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2012 Uvaggio Barbera, Lodi, California
Scores and Reviews
Uvaggio was set up in 1997 by winemaker Jim Moore and barrel maker Mel Knox. Jim had worked at Clos du Val, Schramsberger and Stag’s Leap among others before a 20+ year stint at Robert Mondavi. After leaving Mondavi, he also undertook a number of other consultancy/winemaking projects before becoming Director of Winemaking at Boony Doon Vineyard/Ca' del Solo in Santa Cruz in 2003. He then decided to concentrate his attention full-time on his Uvaggio project and has been devoted to this ever since.
The aim of Uvaggio (‘Uvaggio meands ‘blend’ in Italian) is to focus on Italian grape varieties in California, to create authentic, interesting, food-friendly wines without the typical Californian price tag. His theory is simple: if California has a climate perfect for growing Mediterranean varietals, why not take advantage of it?
Jim’s thoughtful, philosophical and modest approach is evident in his style of winemaking. He deliberately veers away from making ‘over the top’ Californian wines; his white wines rarely exceed 12.5% alcohol with the reds generally going no higher than 14.5%. He also firmly believes that a wine’s primary role is to accompany food. As such, the wines have a distinctive ‘Old World’ feel about them whilst also embracing the riper fruit that California offers.
The range includes a Moscato Giallo, a Vermentino, a Barbera, a Primitivo and a Grenache, all made in the Lodi. We are delighted to introduce these brilliant new additions to Berry Bros. & Rudd. They are affordable wines which are fun and fruit-driven but with a deeper, more thought-provoking edge that invites you back for more. In short, they incredibly good to drink and are among the best wines I have tried at this price point from California.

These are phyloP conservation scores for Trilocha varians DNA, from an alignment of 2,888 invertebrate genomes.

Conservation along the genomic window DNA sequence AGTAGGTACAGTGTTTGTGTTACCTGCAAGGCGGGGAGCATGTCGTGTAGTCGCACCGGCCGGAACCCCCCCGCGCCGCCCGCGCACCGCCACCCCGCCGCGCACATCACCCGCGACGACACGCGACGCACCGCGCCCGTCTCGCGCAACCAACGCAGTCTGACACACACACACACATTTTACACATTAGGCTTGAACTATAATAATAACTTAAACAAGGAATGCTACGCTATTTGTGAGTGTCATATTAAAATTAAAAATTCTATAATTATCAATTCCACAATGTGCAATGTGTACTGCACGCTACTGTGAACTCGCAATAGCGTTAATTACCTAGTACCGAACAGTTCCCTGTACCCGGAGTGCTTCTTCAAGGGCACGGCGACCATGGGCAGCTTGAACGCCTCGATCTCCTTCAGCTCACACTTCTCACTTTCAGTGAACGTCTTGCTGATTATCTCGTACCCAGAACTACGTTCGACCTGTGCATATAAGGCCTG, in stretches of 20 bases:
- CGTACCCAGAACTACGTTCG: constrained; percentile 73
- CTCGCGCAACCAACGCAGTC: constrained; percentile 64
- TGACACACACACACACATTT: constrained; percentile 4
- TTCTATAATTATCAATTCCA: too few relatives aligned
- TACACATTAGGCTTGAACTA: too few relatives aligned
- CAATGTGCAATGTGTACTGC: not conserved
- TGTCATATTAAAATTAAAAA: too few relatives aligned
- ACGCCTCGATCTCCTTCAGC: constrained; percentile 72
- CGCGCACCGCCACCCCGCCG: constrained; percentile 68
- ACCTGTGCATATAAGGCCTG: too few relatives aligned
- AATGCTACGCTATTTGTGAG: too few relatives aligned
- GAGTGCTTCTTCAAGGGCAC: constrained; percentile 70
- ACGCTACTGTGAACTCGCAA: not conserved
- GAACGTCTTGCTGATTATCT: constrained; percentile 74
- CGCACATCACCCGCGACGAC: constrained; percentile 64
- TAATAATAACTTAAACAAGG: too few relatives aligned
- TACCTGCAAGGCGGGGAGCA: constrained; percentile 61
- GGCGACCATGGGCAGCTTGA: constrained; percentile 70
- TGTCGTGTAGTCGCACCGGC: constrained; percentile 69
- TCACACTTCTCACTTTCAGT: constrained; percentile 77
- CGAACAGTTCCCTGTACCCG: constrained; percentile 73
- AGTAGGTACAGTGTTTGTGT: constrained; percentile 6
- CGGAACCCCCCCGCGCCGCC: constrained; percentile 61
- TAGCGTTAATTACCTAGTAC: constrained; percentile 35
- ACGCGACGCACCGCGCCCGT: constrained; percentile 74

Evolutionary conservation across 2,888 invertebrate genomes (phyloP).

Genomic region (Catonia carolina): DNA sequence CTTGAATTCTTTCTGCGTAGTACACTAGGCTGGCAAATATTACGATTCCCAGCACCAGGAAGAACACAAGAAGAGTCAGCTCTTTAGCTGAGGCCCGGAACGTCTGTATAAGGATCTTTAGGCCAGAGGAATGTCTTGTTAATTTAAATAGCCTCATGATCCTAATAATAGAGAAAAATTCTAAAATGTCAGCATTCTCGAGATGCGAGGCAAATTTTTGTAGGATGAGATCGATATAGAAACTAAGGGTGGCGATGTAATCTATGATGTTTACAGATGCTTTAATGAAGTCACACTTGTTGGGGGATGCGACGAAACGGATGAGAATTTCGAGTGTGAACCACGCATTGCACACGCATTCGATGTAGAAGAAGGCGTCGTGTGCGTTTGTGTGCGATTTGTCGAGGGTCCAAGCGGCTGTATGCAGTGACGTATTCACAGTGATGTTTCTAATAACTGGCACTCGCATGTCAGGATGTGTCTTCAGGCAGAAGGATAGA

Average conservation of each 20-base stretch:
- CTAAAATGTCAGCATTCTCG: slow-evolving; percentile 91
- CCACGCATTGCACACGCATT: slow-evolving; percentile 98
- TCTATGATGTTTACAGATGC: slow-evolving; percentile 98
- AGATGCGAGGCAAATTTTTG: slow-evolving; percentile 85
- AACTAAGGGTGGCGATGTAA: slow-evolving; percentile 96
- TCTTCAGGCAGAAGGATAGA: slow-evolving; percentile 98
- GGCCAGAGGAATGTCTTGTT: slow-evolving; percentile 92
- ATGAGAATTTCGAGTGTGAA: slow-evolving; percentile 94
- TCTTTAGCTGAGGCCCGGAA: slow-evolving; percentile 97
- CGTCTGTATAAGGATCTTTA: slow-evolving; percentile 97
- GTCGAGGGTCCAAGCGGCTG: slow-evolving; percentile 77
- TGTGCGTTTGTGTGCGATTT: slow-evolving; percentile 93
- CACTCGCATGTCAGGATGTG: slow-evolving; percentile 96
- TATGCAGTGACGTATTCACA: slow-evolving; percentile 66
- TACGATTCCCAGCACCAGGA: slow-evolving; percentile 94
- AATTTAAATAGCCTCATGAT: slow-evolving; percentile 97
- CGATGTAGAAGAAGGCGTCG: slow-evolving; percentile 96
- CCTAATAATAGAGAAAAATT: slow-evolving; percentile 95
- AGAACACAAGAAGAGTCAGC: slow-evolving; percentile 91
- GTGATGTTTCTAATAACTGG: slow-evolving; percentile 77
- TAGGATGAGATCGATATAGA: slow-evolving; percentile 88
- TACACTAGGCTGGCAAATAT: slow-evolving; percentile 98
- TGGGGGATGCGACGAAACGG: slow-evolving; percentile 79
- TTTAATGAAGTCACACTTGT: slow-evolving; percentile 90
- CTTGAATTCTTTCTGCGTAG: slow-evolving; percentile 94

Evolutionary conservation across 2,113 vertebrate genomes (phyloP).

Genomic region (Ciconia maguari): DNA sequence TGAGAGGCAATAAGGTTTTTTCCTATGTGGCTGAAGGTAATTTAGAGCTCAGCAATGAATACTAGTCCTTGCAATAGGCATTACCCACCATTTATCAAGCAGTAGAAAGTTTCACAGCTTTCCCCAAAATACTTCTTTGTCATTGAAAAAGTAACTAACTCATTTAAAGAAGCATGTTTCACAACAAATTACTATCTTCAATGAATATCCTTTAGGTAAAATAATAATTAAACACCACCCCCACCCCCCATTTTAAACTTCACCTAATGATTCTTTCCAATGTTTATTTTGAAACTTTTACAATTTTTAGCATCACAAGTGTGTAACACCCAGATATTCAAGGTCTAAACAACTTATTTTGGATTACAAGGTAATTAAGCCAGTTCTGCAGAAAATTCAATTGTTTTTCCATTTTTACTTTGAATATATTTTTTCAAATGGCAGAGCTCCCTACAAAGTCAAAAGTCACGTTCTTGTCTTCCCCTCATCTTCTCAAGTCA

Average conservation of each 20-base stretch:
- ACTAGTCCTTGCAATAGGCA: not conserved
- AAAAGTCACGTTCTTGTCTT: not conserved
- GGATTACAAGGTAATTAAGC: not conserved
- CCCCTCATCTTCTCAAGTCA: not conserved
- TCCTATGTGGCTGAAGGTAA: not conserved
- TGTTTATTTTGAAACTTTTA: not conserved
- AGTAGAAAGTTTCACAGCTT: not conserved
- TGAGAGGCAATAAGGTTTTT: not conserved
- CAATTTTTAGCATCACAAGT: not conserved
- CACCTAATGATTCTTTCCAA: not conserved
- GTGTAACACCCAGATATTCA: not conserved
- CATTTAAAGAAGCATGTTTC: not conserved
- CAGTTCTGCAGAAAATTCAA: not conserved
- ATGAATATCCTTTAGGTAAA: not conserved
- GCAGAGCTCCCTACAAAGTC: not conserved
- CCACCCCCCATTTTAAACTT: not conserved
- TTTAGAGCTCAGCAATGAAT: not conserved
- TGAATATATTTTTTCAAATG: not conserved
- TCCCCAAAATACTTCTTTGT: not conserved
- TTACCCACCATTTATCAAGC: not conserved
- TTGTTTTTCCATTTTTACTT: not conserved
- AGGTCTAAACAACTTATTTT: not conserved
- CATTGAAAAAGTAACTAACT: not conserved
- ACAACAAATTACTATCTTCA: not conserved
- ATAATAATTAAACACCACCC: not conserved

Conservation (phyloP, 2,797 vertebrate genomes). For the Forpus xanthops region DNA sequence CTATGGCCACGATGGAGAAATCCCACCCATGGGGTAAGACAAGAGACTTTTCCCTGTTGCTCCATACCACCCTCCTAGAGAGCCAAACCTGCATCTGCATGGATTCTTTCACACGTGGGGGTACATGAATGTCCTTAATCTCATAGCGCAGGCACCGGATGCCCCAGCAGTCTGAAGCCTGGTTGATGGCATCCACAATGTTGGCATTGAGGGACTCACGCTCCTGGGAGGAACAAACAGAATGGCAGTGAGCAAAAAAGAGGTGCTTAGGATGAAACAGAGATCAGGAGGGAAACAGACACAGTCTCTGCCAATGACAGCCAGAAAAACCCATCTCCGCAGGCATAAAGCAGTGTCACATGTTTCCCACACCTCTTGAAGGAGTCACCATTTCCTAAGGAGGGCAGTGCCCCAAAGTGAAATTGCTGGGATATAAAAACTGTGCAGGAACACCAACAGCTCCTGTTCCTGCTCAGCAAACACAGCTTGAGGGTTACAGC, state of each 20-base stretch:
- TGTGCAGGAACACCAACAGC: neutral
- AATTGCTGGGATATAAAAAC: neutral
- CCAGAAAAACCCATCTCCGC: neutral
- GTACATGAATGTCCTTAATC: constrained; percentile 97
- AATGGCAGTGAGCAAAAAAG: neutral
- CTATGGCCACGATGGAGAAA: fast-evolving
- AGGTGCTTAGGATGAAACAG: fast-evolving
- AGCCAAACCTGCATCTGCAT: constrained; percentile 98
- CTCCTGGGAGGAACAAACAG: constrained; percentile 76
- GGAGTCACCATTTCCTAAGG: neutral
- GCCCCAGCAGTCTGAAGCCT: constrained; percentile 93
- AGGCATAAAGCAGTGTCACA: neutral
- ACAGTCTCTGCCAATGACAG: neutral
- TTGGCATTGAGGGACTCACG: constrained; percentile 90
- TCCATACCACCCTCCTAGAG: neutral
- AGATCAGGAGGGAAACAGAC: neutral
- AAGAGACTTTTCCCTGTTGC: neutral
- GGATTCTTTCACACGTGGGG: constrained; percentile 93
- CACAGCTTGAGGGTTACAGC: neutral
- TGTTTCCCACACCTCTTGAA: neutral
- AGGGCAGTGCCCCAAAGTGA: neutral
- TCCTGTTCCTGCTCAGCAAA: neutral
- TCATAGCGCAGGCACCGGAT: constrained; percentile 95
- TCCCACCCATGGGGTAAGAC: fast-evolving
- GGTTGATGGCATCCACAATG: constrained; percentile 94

Catriona Felstead MW
Barbera is planted extensively in Piedmont and south-west Lombardy and accounts for over 50% of the wine produced in the region. The majority is sold simply as Barbera del Piemonte, but the best wines are the DOCs, Barbera d'Alba and Barbera d'Asti. It ripens late (after Dolcetto but before Nebbiolo).
The wines are usually ruby red in colour with notably low levels of tannins. They have a pronounced acidity that can be accentuated by overproduction. Barbera wines range from light, tart mouthwashers through to powerful, intensely flavoured wines that require extended cellaring.